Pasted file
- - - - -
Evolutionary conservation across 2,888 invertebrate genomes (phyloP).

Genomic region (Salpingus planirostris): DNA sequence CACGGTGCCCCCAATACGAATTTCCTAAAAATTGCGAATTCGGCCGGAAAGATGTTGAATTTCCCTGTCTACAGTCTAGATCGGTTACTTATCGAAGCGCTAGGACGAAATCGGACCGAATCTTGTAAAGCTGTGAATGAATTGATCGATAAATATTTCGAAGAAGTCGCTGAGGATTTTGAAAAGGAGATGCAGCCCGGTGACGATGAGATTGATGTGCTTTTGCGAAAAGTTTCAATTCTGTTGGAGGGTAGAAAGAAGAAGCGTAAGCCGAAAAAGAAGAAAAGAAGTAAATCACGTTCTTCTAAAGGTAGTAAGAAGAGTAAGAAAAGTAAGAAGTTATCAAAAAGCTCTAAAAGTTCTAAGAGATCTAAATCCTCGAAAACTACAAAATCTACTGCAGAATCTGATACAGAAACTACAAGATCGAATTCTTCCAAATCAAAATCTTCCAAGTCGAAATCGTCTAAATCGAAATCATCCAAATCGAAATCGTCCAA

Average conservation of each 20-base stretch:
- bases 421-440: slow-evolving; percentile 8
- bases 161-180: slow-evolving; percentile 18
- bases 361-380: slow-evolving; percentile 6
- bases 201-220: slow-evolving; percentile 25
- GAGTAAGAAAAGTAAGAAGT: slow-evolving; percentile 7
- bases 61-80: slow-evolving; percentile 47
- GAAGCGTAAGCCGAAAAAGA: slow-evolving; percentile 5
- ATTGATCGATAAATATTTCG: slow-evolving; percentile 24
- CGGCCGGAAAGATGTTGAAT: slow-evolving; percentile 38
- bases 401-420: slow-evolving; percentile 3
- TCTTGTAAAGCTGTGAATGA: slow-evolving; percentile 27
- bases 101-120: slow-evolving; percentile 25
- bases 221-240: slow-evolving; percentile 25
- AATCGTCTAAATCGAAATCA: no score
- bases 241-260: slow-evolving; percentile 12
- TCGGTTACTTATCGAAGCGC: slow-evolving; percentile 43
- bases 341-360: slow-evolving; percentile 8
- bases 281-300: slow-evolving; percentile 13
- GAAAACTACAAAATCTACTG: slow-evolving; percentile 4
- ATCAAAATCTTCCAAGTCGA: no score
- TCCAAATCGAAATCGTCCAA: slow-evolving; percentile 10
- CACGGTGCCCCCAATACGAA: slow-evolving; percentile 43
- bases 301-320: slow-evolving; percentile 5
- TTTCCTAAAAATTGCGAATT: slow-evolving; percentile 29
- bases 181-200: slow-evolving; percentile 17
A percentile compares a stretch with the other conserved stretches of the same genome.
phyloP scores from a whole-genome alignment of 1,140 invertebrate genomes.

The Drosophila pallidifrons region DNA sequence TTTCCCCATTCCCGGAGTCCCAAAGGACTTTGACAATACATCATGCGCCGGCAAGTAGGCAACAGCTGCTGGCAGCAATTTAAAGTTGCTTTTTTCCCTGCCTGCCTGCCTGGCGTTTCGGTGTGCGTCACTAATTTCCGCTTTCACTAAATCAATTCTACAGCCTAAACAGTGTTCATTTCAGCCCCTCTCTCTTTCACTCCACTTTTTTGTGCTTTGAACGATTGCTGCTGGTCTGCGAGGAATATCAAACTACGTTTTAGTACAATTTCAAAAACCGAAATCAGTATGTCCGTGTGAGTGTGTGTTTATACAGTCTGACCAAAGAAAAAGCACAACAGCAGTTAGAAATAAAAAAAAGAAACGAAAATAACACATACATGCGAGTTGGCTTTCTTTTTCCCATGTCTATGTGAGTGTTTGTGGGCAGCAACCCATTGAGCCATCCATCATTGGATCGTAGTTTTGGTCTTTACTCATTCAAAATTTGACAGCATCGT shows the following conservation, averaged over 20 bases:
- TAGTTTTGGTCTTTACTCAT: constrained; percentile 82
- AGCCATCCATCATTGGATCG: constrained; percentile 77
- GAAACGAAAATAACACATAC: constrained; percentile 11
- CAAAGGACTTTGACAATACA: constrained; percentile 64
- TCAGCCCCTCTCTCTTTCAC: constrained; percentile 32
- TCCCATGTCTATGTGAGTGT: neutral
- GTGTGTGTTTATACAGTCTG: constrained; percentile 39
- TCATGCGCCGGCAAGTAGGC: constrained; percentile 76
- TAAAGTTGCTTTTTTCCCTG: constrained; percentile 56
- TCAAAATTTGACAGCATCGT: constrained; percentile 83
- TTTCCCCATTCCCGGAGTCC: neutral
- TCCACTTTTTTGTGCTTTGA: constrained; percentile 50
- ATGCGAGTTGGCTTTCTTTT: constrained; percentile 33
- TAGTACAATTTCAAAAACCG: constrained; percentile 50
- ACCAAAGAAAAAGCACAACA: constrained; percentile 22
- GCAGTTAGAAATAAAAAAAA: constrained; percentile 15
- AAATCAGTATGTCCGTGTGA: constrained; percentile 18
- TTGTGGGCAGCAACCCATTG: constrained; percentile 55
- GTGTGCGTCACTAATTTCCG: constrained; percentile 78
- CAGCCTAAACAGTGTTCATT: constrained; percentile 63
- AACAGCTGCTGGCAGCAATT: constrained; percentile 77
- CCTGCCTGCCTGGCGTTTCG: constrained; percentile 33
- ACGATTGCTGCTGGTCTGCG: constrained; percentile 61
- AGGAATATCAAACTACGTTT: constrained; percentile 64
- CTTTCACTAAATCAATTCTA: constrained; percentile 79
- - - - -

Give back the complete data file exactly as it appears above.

Evolutionary conservation across 2,888 invertebrate genomes (phyloP).

Genomic region (Salpingus planirostris): DNA sequence CACGGTGCCCCCAATACGAATTTCCTAAAAATTGCGAATTCGGCCGGAAAGATGTTGAATTTCCCTGTCTACAGTCTAGATCGGTTACTTATCGAAGCGCTAGGACGAAATCGGACCGAATCTTGTAAAGCTGTGAATGAATTGATCGATAAATATTTCGAAGAAGTCGCTGAGGATTTTGAAAAGGAGATGCAGCCCGGTGACGATGAGATTGATGTGCTTTTGCGAAAAGTTTCAATTCTGTTGGAGGGTAGAAAGAAGAAGCGTAAGCCGAAAAAGAAGAAAAGAAGTAAATCACGTTCTTCTAAAGGTAGTAAGAAGAGTAAGAAAAGTAAGAAGTTATCAAAAAGCTCTAAAAGTTCTAAGAGATCTAAATCCTCGAAAACTACAAAATCTACTGCAGAATCTGATACAGAAACTACAAGATCGAATTCTTCCAAATCAAAATCTTCCAAGTCGAAATCGTCTAAATCGAAATCATCCAAATCGAAATCGTCCAA

Average conservation of each 20-base stretch:
- bases 421-440: slow-evolving; percentile 8
- bases 161-180: slow-evolving; percentile 18
- bases 361-380: slow-evolving; percentile 6
- bases 201-220: slow-evolving; percentile 25
- GAGTAAGAAAAGTAAGAAGT: slow-evolving; percentile 7
- bases 61-80: slow-evolving; percentile 47
- GAAGCGTAAGCCGAAAAAGA: slow-evolving; percentile 5
- ATTGATCGATAAATATTTCG: slow-evolving; percentile 24
- CGGCCGGAAAGATGTTGAAT: slow-evolving; percentile 38
- bases 401-420: slow-evolving; percentile 3
- TCTTGTAAAGCTGTGAATGA: slow-evolving; percentile 27
- bases 101-120: slow-evolving; percentile 25
- bases 221-240: slow-evolving; percentile 25
- AATCGTCTAAATCGAAATCA: no score
- bases 241-260: slow-evolving; percentile 12
- TCGGTTACTTATCGAAGCGC: slow-evolving; percentile 43
- bases 341-360: slow-evolving; percentile 8
- bases 281-300: slow-evolving; percentile 13
- GAAAACTACAAAATCTACTG: slow-evolving; percentile 4
- ATCAAAATCTTCCAAGTCGA: no score
- TCCAAATCGAAATCGTCCAA: slow-evolving; percentile 10
- CACGGTGCCCCCAATACGAA: slow-evolving; percentile 43
- bases 301-320: slow-evolving; percentile 5
- TTTCCTAAAAATTGCGAATT: slow-evolving; percentile 29
- bases 181-200: slow-evolving; percentile 17
A percentile compares a stretch with the other conserved stretches of the same genome.
phyloP scores from a whole-genome alignment of 1,140 invertebrate genomes.

The Drosophila pallidifrons region DNA sequence TTTCCCCATTCCCGGAGTCCCAAAGGACTTTGACAATACATCATGCGCCGGCAAGTAGGCAACAGCTGCTGGCAGCAATTTAAAGTTGCTTTTTTCCCTGCCTGCCTGCCTGGCGTTTCGGTGTGCGTCACTAATTTCCGCTTTCACTAAATCAATTCTACAGCCTAAACAGTGTTCATTTCAGCCCCTCTCTCTTTCACTCCACTTTTTTGTGCTTTGAACGATTGCTGCTGGTCTGCGAGGAATATCAAACTACGTTTTAGTACAATTTCAAAAACCGAAATCAGTATGTCCGTGTGAGTGTGTGTTTATACAGTCTGACCAAAGAAAAAGCACAACAGCAGTTAGAAATAAAAAAAAGAAACGAAAATAACACATACATGCGAGTTGGCTTTCTTTTTCCCATGTCTATGTGAGTGTTTGTGGGCAGCAACCCATTGAGCCATCCATCATTGGATCGTAGTTTTGGTCTTTACTCATTCAAAATTTGACAGCATCGT shows the following conservation, averaged over 20 bases:
- TAGTTTTGGTCTTTACTCAT: constrained; percentile 82
- AGCCATCCATCATTGGATCG: constrained; percentile 77
- GAAACGAAAATAACACATAC: constrained; percentile 11
- CAAAGGACTTTGACAATACA: constrained; percentile 64
- TCAGCCCCTCTCTCTTTCAC: constrained; percentile 32
- TCCCATGTCTATGTGAGTGT: neutral
- GTGTGTGTTTATACAGTCTG: constrained; percentile 39
- TCATGCGCCGGCAAGTAGGC: constrained; percentile 76
- TAAAGTTGCTTTTTTCCCTG: constrained; percentile 56
- TCAAAATTTGACAGCATCGT: constrained; percentile 83
- TTTCCCCATTCCCGGAGTCC: neutral
- TCCACTTTTTTGTGCTTTGA: constrained; percentile 50
- ATGCGAGTTGGCTTTCTTTT: constrained; percentile 33
- TAGTACAATTTCAAAAACCG: constrained; percentile 50
- ACCAAAGAAAAAGCACAACA: constrained; percentile 22
- GCAGTTAGAAATAAAAAAAA: constrained; percentile 15
- AAATCAGTATGTCCGTGTGA: constrained; percentile 18
- TTGTGGGCAGCAACCCATTG: constrained; percentile 55
- GTGTGCGTCACTAATTTCCG: constrained; percentile 78
- CAGCCTAAACAGTGTTCATT: constrained; percentile 63
- AACAGCTGCTGGCAGCAATT: constrained; percentile 77
- CCTGCCTGCCTGGCGTTTCG: constrained; percentile 33
- ACGATTGCTGCTGGTCTGCG: constrained; percentile 61
- AGGAATATCAAACTACGTTT: constrained; percentile 64
- CTTTCACTAAATCAATTCTA: constrained; percentile 79